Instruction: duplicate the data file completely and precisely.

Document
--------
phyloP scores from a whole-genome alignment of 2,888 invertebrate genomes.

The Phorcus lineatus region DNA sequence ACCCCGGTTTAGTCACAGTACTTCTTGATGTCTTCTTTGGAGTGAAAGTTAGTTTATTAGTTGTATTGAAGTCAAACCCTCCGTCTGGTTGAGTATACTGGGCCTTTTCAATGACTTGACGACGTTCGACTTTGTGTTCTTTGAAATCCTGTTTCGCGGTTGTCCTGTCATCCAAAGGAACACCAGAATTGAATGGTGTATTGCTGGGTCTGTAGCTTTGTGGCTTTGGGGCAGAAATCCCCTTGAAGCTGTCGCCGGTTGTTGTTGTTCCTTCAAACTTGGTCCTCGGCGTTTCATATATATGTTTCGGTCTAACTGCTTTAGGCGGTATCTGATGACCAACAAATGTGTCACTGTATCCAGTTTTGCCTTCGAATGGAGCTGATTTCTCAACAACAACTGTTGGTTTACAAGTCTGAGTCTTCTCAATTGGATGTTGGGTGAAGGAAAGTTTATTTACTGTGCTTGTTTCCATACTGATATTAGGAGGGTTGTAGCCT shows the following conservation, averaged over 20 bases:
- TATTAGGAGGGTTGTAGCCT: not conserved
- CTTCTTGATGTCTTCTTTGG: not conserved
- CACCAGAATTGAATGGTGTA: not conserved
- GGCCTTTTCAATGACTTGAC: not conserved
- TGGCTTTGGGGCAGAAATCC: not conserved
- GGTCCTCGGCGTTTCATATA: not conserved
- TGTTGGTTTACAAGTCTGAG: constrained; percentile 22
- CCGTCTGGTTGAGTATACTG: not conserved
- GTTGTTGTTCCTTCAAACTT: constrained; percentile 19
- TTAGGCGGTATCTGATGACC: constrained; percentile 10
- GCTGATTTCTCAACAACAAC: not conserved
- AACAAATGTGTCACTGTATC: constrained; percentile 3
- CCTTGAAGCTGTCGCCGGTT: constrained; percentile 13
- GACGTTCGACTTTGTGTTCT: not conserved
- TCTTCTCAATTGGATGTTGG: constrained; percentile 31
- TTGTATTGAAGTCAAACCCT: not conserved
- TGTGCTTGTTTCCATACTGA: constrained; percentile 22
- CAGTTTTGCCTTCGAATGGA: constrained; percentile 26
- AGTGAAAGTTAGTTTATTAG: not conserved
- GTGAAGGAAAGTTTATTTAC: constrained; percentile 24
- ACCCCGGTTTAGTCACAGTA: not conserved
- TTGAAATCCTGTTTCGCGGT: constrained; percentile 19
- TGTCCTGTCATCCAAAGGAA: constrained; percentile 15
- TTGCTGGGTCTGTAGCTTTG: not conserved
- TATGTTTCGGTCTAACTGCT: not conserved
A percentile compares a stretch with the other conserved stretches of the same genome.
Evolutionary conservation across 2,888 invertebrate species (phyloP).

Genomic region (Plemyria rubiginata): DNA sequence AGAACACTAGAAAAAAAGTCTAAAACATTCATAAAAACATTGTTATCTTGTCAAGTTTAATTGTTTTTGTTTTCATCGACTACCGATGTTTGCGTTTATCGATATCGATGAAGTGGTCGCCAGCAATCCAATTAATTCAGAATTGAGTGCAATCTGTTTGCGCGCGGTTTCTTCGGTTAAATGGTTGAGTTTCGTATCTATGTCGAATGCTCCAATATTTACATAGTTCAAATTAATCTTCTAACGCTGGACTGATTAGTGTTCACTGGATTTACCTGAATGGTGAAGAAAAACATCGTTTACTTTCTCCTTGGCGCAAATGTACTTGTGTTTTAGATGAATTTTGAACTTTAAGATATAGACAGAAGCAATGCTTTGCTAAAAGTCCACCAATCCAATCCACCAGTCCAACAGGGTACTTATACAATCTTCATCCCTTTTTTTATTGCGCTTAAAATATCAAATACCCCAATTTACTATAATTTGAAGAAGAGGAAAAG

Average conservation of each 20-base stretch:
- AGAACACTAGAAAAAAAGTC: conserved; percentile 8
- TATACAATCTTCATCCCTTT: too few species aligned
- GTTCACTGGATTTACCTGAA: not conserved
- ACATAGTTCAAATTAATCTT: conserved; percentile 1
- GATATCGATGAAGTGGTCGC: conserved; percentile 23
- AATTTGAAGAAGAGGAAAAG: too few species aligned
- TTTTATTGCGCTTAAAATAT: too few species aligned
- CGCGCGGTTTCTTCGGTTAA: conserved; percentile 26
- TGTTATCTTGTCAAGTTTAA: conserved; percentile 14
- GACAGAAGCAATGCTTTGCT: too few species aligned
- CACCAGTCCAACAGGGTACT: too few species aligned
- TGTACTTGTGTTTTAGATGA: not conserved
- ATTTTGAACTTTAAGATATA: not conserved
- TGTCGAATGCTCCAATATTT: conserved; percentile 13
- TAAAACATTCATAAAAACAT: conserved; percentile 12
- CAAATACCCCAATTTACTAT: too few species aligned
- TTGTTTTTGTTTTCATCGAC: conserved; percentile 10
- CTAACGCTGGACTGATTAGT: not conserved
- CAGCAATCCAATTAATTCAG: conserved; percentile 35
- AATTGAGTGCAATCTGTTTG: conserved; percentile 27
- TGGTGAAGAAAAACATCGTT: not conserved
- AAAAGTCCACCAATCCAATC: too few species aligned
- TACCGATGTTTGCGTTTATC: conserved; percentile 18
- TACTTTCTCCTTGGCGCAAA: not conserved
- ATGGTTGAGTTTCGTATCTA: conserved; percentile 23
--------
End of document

phyloP scores from a whole-genome alignment of 2,888 invertebrate genomes.

The Phorcus lineatus region DNA sequence ACCCCGGTTTAGTCACAGTACTTCTTGATGTCTTCTTTGGAGTGAAAGTTAGTTTATTAGTTGTATTGAAGTCAAACCCTCCGTCTGGTTGAGTATACTGGGCCTTTTCAATGACTTGACGACGTTCGACTTTGTGTTCTTTGAAATCCTGTTTCGCGGTTGTCCTGTCATCCAAAGGAACACCAGAATTGAATGGTGTATTGCTGGGTCTGTAGCTTTGTGGCTTTGGGGCAGAAATCCCCTTGAAGCTGTCGCCGGTTGTTGTTGTTCCTTCAAACTTGGTCCTCGGCGTTTCATATATATGTTTCGGTCTAACTGCTTTAGGCGGTATCTGATGACCAACAAATGTGTCACTGTATCCAGTTTTGCCTTCGAATGGAGCTGATTTCTCAACAACAACTGTTGGTTTACAAGTCTGAGTCTTCTCAATTGGATGTTGGGTGAAGGAAAGTTTATTTACTGTGCTTGTTTCCATACTGATATTAGGAGGGTTGTAGCCT shows the following conservation, averaged over 20 bases:
- TATTAGGAGGGTTGTAGCCT: not conserved
- CTTCTTGATGTCTTCTTTGG: not conserved
- CACCAGAATTGAATGGTGTA: not conserved
- GGCCTTTTCAATGACTTGAC: not conserved
- TGGCTTTGGGGCAGAAATCC: not conserved
- GGTCCTCGGCGTTTCATATA: not conserved
- TGTTGGTTTACAAGTCTGAG: constrained; percentile 22
- CCGTCTGGTTGAGTATACTG: not conserved
- GTTGTTGTTCCTTCAAACTT: constrained; percentile 19
- TTAGGCGGTATCTGATGACC: constrained; percentile 10
- GCTGATTTCTCAACAACAAC: not conserved
- AACAAATGTGTCACTGTATC: constrained; percentile 3
- CCTTGAAGCTGTCGCCGGTT: constrained; percentile 13
- GACGTTCGACTTTGTGTTCT: not conserved
- TCTTCTCAATTGGATGTTGG: constrained; percentile 31
- TTGTATTGAAGTCAAACCCT: not conserved
- TGTGCTTGTTTCCATACTGA: constrained; percentile 22
- CAGTTTTGCCTTCGAATGGA: constrained; percentile 26
- AGTGAAAGTTAGTTTATTAG: not conserved
- GTGAAGGAAAGTTTATTTAC: constrained; percentile 24
- ACCCCGGTTTAGTCACAGTA: not conserved
- TTGAAATCCTGTTTCGCGGT: constrained; percentile 19
- TGTCCTGTCATCCAAAGGAA: constrained; percentile 15
- TTGCTGGGTCTGTAGCTTTG: not conserved
- TATGTTTCGGTCTAACTGCT: not conserved
A percentile compares a stretch with the other conserved stretches of the same genome.
Evolutionary conservation across 2,888 invertebrate species (phyloP).

Genomic region (Plemyria rubiginata): DNA sequence AGAACACTAGAAAAAAAGTCTAAAACATTCATAAAAACATTGTTATCTTGTCAAGTTTAATTGTTTTTGTTTTCATCGACTACCGATGTTTGCGTTTATCGATATCGATGAAGTGGTCGCCAGCAATCCAATTAATTCAGAATTGAGTGCAATCTGTTTGCGCGCGGTTTCTTCGGTTAAATGGTTGAGTTTCGTATCTATGTCGAATGCTCCAATATTTACATAGTTCAAATTAATCTTCTAACGCTGGACTGATTAGTGTTCACTGGATTTACCTGAATGGTGAAGAAAAACATCGTTTACTTTCTCCTTGGCGCAAATGTACTTGTGTTTTAGATGAATTTTGAACTTTAAGATATAGACAGAAGCAATGCTTTGCTAAAAGTCCACCAATCCAATCCACCAGTCCAACAGGGTACTTATACAATCTTCATCCCTTTTTTTATTGCGCTTAAAATATCAAATACCCCAATTTACTATAATTTGAAGAAGAGGAAAAG

Average conservation of each 20-base stretch:
- AGAACACTAGAAAAAAAGTC: conserved; percentile 8
- TATACAATCTTCATCCCTTT: too few species aligned
- GTTCACTGGATTTACCTGAA: not conserved
- ACATAGTTCAAATTAATCTT: conserved; percentile 1
- GATATCGATGAAGTGGTCGC: conserved; percentile 23
- AATTTGAAGAAGAGGAAAAG: too few species aligned
- TTTTATTGCGCTTAAAATAT: too few species aligned
- CGCGCGGTTTCTTCGGTTAA: conserved; percentile 26
- TGTTATCTTGTCAAGTTTAA: conserved; percentile 14
- GACAGAAGCAATGCTTTGCT: too few species aligned
- CACCAGTCCAACAGGGTACT: too few species aligned
- TGTACTTGTGTTTTAGATGA: not conserved
- ATTTTGAACTTTAAGATATA: not conserved
- TGTCGAATGCTCCAATATTT: conserved; percentile 13
- TAAAACATTCATAAAAACAT: conserved; percentile 12
- CAAATACCCCAATTTACTAT: too few species aligned
- TTGTTTTTGTTTTCATCGAC: conserved; percentile 10
- CTAACGCTGGACTGATTAGT: not conserved
- CAGCAATCCAATTAATTCAG: conserved; percentile 35
- AATTGAGTGCAATCTGTTTG: conserved; percentile 27
- TGGTGAAGAAAAACATCGTT: not conserved
- AAAAGTCCACCAATCCAATC: too few species aligned
- TACCGATGTTTGCGTTTATC: conserved; percentile 18
- TACTTTCTCCTTGGCGCAAA: not conserved
- ATGGTTGAGTTTCGTATCTA: conserved; percentile 23